Advice on antique wood burner in an unlined chimney

harry clelland Posted By harry clelland, Mar 23, 2010 at 8:39 PM

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  1. harry clelland

    harry clelland
    New Member 2.

    May 13, 2009
    suffolk, UK
    My first post - what a great site. You will see in the photo the very old solid cast iron wood burner that we inherited with the French farmhouse we bought a year ago. It has a wide flue pipe (200mm 8inches) that goes into the chimney and there is a steel block off plate but no steel lining beyond the flue pipe. I think it would be difficult to fit a 200mm liner. The chimney itself is enormous about 8 feet square at the base, tapering up into the top floor which has recently been converted into bedrooms and we get a lot of warmth from the chimney breast when the fire is on. I had the chimney swept last autumn and the sweep assured me that everything was OK. Certainly the stove burns really well with a terrific draw from the chimney. So I am thinking: should I get rid of the old stove, get the chimnney lined and put in a modern more controllable stove with a 150mm flue. It seems a shame to do this as it is a lovely old fire and has been there for a very long time. Another question - there is no firebrick at all inside the stove. I thought it might be useful to part line it with vermiculite bricks to improve combustion.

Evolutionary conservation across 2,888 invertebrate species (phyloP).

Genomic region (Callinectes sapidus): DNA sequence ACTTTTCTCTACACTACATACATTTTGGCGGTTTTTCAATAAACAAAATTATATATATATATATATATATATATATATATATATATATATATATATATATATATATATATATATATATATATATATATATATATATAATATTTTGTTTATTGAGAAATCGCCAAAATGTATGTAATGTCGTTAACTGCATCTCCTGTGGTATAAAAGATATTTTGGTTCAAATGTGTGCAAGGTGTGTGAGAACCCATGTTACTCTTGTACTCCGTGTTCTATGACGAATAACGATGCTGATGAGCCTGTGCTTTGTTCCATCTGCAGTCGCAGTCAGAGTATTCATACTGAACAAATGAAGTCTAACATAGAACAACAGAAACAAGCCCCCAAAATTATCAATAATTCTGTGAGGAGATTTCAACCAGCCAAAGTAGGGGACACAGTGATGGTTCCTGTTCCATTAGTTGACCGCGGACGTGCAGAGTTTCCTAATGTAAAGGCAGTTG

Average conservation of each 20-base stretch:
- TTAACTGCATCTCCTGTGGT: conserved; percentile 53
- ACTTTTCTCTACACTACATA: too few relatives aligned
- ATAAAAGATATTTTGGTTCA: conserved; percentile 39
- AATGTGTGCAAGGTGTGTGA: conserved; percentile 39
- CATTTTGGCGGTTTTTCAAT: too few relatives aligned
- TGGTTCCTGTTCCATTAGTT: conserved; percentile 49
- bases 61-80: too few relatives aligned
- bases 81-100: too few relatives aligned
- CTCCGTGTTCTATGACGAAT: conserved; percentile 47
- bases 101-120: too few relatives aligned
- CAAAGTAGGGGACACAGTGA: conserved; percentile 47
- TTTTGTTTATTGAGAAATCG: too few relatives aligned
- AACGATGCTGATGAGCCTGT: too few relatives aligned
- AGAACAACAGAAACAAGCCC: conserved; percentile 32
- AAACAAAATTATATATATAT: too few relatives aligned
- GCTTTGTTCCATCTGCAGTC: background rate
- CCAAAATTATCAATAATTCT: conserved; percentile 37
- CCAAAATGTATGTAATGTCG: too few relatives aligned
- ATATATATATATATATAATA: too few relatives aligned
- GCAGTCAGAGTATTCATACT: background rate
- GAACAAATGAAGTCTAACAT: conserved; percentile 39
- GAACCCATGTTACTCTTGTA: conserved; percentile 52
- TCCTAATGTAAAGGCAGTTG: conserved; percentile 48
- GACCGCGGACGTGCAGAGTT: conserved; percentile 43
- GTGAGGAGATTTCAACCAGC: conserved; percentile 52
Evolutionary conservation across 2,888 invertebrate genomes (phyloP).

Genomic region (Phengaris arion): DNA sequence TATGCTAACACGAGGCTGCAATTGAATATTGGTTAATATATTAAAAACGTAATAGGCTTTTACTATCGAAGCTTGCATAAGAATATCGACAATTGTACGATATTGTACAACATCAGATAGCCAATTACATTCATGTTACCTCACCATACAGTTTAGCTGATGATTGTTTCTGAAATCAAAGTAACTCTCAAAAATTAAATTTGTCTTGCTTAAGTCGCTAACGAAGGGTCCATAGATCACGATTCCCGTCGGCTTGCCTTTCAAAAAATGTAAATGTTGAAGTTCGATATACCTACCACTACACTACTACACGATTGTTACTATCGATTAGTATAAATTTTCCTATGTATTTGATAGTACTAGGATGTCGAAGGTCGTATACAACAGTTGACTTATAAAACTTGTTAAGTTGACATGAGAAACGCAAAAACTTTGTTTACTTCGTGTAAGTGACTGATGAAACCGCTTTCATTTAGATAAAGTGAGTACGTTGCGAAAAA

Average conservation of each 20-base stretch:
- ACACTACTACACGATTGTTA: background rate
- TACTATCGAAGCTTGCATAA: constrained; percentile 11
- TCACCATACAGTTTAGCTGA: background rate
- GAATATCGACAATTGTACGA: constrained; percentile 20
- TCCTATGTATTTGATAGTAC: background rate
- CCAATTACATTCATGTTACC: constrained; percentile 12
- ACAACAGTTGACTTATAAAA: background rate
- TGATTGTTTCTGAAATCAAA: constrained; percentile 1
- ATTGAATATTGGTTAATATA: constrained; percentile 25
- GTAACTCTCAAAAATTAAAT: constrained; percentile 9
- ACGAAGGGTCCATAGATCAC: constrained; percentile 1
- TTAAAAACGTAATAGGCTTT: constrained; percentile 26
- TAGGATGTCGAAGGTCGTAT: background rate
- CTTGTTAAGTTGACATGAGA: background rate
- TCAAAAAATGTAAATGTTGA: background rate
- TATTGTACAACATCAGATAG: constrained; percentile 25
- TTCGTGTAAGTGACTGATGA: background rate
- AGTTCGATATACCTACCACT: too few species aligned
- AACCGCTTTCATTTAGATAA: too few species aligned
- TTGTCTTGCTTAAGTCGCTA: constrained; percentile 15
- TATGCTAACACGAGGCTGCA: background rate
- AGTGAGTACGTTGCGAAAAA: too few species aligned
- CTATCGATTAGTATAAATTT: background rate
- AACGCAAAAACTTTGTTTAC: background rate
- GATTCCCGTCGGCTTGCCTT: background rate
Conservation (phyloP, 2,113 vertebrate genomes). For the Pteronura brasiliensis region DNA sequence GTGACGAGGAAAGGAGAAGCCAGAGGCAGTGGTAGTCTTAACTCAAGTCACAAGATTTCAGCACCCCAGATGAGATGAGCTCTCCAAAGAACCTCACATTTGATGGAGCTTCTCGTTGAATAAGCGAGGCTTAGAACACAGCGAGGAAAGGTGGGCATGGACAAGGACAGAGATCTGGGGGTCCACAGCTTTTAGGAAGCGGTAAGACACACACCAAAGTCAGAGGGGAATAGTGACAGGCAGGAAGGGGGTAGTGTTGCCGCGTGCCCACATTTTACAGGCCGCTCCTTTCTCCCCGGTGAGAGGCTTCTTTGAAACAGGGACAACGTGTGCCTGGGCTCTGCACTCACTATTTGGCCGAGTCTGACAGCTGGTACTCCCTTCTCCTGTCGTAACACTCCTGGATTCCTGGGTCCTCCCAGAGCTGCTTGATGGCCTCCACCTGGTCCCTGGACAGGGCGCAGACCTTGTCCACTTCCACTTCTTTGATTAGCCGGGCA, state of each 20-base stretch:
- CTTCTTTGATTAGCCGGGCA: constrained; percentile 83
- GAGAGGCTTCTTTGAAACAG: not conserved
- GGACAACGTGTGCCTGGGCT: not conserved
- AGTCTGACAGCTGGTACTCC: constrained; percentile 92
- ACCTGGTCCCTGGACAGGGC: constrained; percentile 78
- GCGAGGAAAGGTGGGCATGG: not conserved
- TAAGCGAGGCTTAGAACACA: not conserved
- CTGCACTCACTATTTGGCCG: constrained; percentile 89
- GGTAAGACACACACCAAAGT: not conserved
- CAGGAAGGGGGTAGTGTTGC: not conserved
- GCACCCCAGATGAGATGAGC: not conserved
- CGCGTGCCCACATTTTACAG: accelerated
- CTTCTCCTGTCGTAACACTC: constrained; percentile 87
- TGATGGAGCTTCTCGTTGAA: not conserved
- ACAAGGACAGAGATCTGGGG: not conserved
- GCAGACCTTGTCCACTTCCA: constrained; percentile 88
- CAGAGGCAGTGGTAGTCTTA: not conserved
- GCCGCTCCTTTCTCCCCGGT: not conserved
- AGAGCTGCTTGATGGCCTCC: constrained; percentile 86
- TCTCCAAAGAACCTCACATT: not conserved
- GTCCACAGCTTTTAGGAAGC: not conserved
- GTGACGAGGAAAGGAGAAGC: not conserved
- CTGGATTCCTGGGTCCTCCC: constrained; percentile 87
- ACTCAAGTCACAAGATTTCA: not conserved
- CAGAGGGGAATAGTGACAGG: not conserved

Any thoughts?

    Many thanks.

    Harry Clelland (Suffolk, UK)

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  2. BrowningBAR

    Minister of Fire 2.

    Jul 22, 2008
    Doylestown, PA

    If you can afford to, I would update the stove in a heart beat. The old franklin stove is not very efficient. I also don't think you'll see much results with adding firebrick, apart from creating a smaller firebox.
  3. Backwoods Savage

    Backwoods Savage
    Minister of Fire 2.

    Feb 14, 2007
    Welcome to the forum Harry.

    You do have an old Franklin stove. They are okay for the looks but not much in the heating area. I can speak plain on this because one time we had a stove just like yours. It gave some heat, but not much and was not worth the price of the fuel for what heat we got. But just for something with a fire it was okay.

    I agree with Browning that putting firebrick in won't do much for the stove other than making the firebox smaller.

    If you want to heat your home, you will do much better with one of the newer stoves.

    Whichever way you go, if you intend on burning wood next winter, the wood should already be cut, split and in a stack where wind will hit so the wood will have time to dry. Please do yourself a favor by not doing like 99.9% of new wood burners do. They put in a new stove and then go looking for fuel. That works good with oil or gas but it just does not work when heating with wood. Wood needs time to dry. Also, 99% of all wood sellers will say the wood is seasoned and ready to burn. 99% of them are also wrong! So do get your wood on hand as soon as possible. Best to be 2-3 years ahead with wood.

    Good luck.
  4. CarbonNeutral

    Minister of Fire 2.

    Jan 20, 2009
    Nashoba Valley(ish), MA
    2nd try - thanks Google Chrome...

    Lots of things will go into your answer - how often you want to use the stove (and the house), availability of wood and cost of it in that area of France, your commitment to wood burning (it's a lot of effort).

    Occasional use to take the chill off - leave it

    Want to heat the house with it - more than a month of solid winter burning - rip it out - there are lots of great stoves that will accent the cottage nicely (say, for example, an ivory enamel Oslo :) )

    Welcome to the forum (from another UK expat)
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